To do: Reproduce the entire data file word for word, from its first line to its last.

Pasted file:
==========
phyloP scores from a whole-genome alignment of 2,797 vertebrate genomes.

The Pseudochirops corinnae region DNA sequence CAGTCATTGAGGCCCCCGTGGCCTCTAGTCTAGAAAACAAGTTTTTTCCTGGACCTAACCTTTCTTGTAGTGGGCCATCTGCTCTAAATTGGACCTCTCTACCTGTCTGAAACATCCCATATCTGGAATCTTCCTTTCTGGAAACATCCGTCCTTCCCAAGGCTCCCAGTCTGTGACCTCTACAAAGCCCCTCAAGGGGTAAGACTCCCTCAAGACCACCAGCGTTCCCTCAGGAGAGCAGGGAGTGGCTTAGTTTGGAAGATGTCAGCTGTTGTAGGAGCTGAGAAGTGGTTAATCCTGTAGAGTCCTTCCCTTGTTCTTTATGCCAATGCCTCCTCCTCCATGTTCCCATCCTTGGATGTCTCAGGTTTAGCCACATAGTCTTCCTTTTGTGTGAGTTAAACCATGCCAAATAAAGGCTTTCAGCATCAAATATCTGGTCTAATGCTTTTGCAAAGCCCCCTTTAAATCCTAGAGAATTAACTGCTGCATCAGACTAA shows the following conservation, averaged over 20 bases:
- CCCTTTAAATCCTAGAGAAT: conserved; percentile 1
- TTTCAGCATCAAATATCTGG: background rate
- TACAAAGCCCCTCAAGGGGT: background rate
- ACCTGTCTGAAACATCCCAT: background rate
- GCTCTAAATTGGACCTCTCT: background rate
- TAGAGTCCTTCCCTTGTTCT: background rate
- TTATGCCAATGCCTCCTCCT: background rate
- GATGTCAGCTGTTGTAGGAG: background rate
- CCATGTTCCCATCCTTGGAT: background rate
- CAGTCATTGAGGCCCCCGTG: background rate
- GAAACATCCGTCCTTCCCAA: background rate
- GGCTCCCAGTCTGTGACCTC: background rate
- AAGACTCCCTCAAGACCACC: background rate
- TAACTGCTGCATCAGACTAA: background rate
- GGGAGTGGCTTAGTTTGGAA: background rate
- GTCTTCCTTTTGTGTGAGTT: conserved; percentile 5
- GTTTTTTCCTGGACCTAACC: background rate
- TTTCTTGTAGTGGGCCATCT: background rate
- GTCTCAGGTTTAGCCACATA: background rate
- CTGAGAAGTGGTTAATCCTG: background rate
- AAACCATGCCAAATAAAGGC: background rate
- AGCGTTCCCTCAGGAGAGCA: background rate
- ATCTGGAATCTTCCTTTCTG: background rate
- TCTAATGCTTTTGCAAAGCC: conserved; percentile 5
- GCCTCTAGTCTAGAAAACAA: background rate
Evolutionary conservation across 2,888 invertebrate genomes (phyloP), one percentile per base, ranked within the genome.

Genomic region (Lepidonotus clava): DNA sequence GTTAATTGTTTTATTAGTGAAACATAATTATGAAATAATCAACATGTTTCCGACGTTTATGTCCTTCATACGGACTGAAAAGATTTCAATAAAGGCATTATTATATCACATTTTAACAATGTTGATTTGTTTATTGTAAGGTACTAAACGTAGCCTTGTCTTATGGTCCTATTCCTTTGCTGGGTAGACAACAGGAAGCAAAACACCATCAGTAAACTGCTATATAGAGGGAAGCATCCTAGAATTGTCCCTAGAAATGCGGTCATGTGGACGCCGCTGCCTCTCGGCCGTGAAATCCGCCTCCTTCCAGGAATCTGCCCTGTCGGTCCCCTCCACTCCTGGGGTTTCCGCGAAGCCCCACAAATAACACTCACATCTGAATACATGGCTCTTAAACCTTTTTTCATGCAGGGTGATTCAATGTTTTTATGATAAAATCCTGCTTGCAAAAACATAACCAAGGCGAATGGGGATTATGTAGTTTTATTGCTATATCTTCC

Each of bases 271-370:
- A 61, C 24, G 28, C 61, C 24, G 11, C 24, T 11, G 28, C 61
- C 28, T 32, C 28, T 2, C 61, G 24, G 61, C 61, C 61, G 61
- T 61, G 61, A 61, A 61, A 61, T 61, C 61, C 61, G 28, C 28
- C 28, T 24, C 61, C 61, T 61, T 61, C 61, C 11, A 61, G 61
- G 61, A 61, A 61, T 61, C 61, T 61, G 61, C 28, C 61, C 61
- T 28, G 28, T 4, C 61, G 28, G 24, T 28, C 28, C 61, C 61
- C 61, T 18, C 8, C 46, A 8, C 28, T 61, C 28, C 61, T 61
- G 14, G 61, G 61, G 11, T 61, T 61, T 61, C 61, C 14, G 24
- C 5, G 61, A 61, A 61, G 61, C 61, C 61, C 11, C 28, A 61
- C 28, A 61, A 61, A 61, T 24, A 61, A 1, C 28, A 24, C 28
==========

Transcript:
phyloP scores from a whole-genome alignment of 2,797 vertebrate genomes.

The Pseudochirops corinnae region DNA sequence CAGTCATTGAGGCCCCCGTGGCCTCTAGTCTAGAAAACAAGTTTTTTCCTGGACCTAACCTTTCTTGTAGTGGGCCATCTGCTCTAAATTGGACCTCTCTACCTGTCTGAAACATCCCATATCTGGAATCTTCCTTTCTGGAAACATCCGTCCTTCCCAAGGCTCCCAGTCTGTGACCTCTACAAAGCCCCTCAAGGGGTAAGACTCCCTCAAGACCACCAGCGTTCCCTCAGGAGAGCAGGGAGTGGCTTAGTTTGGAAGATGTCAGCTGTTGTAGGAGCTGAGAAGTGGTTAATCCTGTAGAGTCCTTCCCTTGTTCTTTATGCCAATGCCTCCTCCTCCATGTTCCCATCCTTGGATGTCTCAGGTTTAGCCACATAGTCTTCCTTTTGTGTGAGTTAAACCATGCCAAATAAAGGCTTTCAGCATCAAATATCTGGTCTAATGCTTTTGCAAAGCCCCCTTTAAATCCTAGAGAATTAACTGCTGCATCAGACTAA shows the following conservation, averaged over 20 bases:
- CCCTTTAAATCCTAGAGAAT: conserved; percentile 1
- TTTCAGCATCAAATATCTGG: background rate
- TACAAAGCCCCTCAAGGGGT: background rate
- ACCTGTCTGAAACATCCCAT: background rate
- GCTCTAAATTGGACCTCTCT: background rate
- TAGAGTCCTTCCCTTGTTCT: background rate
- TTATGCCAATGCCTCCTCCT: background rate
- GATGTCAGCTGTTGTAGGAG: background rate
- CCATGTTCCCATCCTTGGAT: background rate
- CAGTCATTGAGGCCCCCGTG: background rate
- GAAACATCCGTCCTTCCCAA: background rate
- GGCTCCCAGTCTGTGACCTC: background rate
- AAGACTCCCTCAAGACCACC: background rate
- TAACTGCTGCATCAGACTAA: background rate
- GGGAGTGGCTTAGTTTGGAA: background rate
- GTCTTCCTTTTGTGTGAGTT: conserved; percentile 5
- GTTTTTTCCTGGACCTAACC: background rate
- TTTCTTGTAGTGGGCCATCT: background rate
- GTCTCAGGTTTAGCCACATA: background rate
- CTGAGAAGTGGTTAATCCTG: background rate
- AAACCATGCCAAATAAAGGC: background rate
- AGCGTTCCCTCAGGAGAGCA: background rate
- ATCTGGAATCTTCCTTTCTG: background rate
- TCTAATGCTTTTGCAAAGCC: conserved; percentile 5
- GCCTCTAGTCTAGAAAACAA: background rate
Evolutionary conservation across 2,888 invertebrate genomes (phyloP), one percentile per base, ranked within the genome.

Genomic region (Lepidonotus clava): DNA sequence GTTAATTGTTTTATTAGTGAAACATAATTATGAAATAATCAACATGTTTCCGACGTTTATGTCCTTCATACGGACTGAAAAGATTTCAATAAAGGCATTATTATATCACATTTTAACAATGTTGATTTGTTTATTGTAAGGTACTAAACGTAGCCTTGTCTTATGGTCCTATTCCTTTGCTGGGTAGACAACAGGAAGCAAAACACCATCAGTAAACTGCTATATAGAGGGAAGCATCCTAGAATTGTCCCTAGAAATGCGGTCATGTGGACGCCGCTGCCTCTCGGCCGTGAAATCCGCCTCCTTCCAGGAATCTGCCCTGTCGGTCCCCTCCACTCCTGGGGTTTCCGCGAAGCCCCACAAATAACACTCACATCTGAATACATGGCTCTTAAACCTTTTTTCATGCAGGGTGATTCAATGTTTTTATGATAAAATCCTGCTTGCAAAAACATAACCAAGGCGAATGGGGATTATGTAGTTTTATTGCTATATCTTCC

Each of bases 271-370:
- A 61, C 24, G 28, C 61, C 24, G 11, C 24, T 11, G 28, C 61
- C 28, T 32, C 28, T 2, C 61, G 24, G 61, C 61, C 61, G 61
- T 61, G 61, A 61, A 61, A 61, T 61, C 61, C 61, G 28, C 28
- C 28, T 24, C 61, C 61, T 61, T 61, C 61, C 11, A 61, G 61
- G 61, A 61, A 61, T 61, C 61, T 61, G 61, C 28, C 61, C 61
- T 28, G 28, T 4, C 61, G 28, G 24, T 28, C 28, C 61, C 61
- C 61, T 18, C 8, C 46, A 8, C 28, T 61, C 28, C 61, T 61
- G 14, G 61, G 61, G 11, T 61, T 61, T 61, C 61, C 14, G 24
- C 5, G 61, A 61, A 61, G 61, C 61, C 61, C 11, C 28, A 61
- C 28, A 61, A 61, A 61, T 24, A 61, A 1, C 28, A 24, C 28